O.K. --we know these sorts of year end retrospectives hit more around December 31st or Jan 1. But we've had no shortage of things to report about the Palisade area. It's been busy around here! We're blogging about Colorado wine and wine industry trends, but we don't want to forget what's been happening in our hometown. In the last 12 months, Palisade took major steps to revamp its tourism industry as well as give Main Street a face lift.
Palisade Tribune Editor in Chief Bob Dougherty said it best in his article, "A Year of Exciting Changes for the Town of Palisade." Uncle Bob wrote:
"It was a very good year for the Town of Palisade, 2008. It saw the town take on an exciting and vibrant pace of growth unlike any year in the modern era."
You said it, Uncle Bob. Highlights from the past year include:
A new look for downtown: "The town formulated a plan to turn the dirt area between Main Street and Kluge Avenue adjacent to the railroad tracks into a modern parking lot.... In the meantime, a new Town Center Plaza is being constructed at 3rd and Main where the old parking lot had been. Landscaping and other work will be completed in the spring."
This includes some donated sculpture; namely Harley the Chrome Motorcycle Fish by local artist Lyle Nichols. The fish is made out of mufflers and other shiny parts from old Harley Davidsons. The Blue Pig Gallery raised the funding to donate this civic minded arts project. (Trust us, it's dazzling).
On the tourist front: "A new Tourism Advisory Board was created early in the year and went right to work. In time for the 2008 tourist season, two brochures were readied and distributed. In 2009, the TAB will advise the town on how to spend the revenue generated by the new lodging occupation tax. The tax is paid by the owners of lodging establishments based on $2 per occupied room per night."
"The Palisade Peach Festival drew 29,000 people over its four days, its best year ever. Similarly, the Colorado Mountain Winefest set and attendance record, particularly for out-of-state visitors."
"Along the way, a new festival decided to call Palisade home. The Palisades Bluegrass and Roots Festival is set for June 11-13 in Riverbend Park."
We had tons of publicity: Over a dozen travel writers traipsed through Colorado's Wine Country in 2008, ranging from Eugenia Bone of Sunset Magazine to Stefani Jackenthal of the New York Times.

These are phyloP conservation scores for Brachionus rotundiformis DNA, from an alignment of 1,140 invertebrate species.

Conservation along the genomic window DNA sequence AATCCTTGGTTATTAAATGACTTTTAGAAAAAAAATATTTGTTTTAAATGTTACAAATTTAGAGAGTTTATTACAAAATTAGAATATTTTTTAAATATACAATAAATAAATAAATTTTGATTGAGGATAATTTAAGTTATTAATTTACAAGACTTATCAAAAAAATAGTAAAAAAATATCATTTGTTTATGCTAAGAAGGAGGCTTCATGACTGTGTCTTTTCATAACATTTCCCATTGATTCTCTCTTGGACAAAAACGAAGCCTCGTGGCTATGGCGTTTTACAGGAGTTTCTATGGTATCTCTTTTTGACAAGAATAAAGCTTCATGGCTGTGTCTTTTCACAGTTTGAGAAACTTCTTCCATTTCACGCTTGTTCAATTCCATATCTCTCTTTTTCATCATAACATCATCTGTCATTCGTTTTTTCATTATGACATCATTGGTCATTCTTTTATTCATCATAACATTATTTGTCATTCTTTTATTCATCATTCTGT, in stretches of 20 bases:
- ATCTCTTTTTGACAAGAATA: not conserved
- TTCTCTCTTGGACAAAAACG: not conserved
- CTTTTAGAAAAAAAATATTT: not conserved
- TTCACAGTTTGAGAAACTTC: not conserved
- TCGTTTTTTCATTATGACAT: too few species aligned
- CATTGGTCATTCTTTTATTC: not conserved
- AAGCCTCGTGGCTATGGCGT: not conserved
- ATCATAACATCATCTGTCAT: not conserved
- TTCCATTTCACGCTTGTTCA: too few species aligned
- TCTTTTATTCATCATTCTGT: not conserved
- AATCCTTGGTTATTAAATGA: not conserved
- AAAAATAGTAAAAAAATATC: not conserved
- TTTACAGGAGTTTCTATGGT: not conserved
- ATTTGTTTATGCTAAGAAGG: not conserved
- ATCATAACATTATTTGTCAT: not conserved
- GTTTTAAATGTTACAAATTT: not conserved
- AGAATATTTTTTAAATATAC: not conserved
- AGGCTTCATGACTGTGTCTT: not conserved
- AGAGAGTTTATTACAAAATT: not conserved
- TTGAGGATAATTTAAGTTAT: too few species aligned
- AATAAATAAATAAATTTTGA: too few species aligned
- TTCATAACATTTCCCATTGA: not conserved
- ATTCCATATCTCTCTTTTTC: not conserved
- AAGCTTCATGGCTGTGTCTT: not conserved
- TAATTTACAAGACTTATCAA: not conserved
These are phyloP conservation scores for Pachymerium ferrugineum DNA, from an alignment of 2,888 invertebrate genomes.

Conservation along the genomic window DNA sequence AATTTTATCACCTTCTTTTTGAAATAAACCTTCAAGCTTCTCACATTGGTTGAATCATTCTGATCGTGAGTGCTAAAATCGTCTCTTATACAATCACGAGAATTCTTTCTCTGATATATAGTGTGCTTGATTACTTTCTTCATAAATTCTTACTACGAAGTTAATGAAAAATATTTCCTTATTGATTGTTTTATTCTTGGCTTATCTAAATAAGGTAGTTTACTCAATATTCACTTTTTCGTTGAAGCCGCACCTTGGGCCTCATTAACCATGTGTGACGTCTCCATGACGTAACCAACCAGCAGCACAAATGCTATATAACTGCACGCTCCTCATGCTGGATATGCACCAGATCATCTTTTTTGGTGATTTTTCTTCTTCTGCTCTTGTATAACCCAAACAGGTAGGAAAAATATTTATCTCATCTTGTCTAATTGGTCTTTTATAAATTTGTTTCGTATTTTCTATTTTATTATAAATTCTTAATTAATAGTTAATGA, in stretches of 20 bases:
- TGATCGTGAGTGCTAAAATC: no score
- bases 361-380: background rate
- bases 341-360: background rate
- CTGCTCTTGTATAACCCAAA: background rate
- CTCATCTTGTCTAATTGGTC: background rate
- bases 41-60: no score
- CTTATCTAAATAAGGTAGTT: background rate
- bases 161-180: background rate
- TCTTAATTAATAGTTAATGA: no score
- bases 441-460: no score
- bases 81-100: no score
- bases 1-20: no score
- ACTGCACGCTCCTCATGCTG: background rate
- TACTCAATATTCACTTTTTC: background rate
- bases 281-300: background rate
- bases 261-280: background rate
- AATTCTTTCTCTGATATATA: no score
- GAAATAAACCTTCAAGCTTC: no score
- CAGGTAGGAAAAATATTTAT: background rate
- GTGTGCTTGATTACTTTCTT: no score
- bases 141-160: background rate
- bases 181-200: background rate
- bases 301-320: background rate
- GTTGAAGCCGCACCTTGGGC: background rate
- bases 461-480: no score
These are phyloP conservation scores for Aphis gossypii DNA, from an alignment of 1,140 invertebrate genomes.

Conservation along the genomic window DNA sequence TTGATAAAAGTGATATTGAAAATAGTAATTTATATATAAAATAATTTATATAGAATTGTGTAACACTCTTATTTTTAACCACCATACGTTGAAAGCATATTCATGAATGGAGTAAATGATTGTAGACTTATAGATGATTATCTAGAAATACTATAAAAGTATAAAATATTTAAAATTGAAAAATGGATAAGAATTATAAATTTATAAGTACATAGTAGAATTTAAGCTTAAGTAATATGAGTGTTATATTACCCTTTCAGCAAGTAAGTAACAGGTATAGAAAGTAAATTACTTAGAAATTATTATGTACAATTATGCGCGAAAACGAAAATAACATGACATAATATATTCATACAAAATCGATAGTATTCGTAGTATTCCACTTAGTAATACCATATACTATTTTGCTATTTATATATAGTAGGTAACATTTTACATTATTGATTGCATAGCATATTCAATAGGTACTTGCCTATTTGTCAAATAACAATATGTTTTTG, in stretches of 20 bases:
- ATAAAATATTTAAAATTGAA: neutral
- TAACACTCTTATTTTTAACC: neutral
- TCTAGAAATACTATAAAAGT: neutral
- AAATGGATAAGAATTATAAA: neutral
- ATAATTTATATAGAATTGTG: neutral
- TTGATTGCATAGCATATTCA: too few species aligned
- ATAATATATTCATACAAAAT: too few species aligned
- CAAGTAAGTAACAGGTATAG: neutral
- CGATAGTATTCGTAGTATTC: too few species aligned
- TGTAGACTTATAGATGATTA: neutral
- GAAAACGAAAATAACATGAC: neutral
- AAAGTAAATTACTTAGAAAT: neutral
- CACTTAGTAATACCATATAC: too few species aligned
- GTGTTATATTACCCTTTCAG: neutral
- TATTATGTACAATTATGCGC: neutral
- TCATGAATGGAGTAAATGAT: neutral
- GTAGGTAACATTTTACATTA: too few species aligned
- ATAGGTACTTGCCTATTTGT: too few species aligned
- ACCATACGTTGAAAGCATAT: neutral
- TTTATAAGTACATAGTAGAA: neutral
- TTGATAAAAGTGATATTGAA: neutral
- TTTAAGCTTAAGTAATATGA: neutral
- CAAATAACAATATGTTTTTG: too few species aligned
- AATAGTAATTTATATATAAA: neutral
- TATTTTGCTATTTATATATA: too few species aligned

Unfortunately, some tourist efforts belly flopped: Palisade's plans for a whitewater slalom course on the Colorado River fell apart. "2008 was not all good news, however. The Palisade Whitewater Park eventually crashed and burned due to an implacable federal bureaucracy. The Town jumped through countless hoops, and provided everything that was asked for; but then the rules changed. Countless hoops were followed by countless hoops until the town said, "enough."
We lost some Colorado wine pioneers: Longtime teacher and farmer Curtis Talley died. He was age 85. Talley was one of the first growers in the valley to plant wine grapes after Prohibition. He was an instrumental force in turning Palisade into Colorado's Wine Country.
Also leaving us too soon was Doug Phillips. "Wine industry pioneer Doug Phillips of Plum Creek Cellars died of cancer July 15th. He was fine, and participated in Barrel Tastings in mid-May, and his passing was a shock to the industry and community here and in Denver, where he maintained a law practice with his wife, Sue Phillips."
Both Talley and Phillips will be missed.
And last but not least, the Wine Country Inn opened its doors: "Richard, Jean, Greg and Anne Tally opened their 80-room luxury hotel, the Wine Country Inn August 1, just in time for the 40th Palisade Peach Festival. The inn quickly became a source of great pride for Palisade; and in Decmber; it was named one of the five best hotels in the nation for an outdoor vineyard wedding."
A busy year for Palisade, with even bigger and better projects to come in 2009, for both the town and the Wine Country Inn.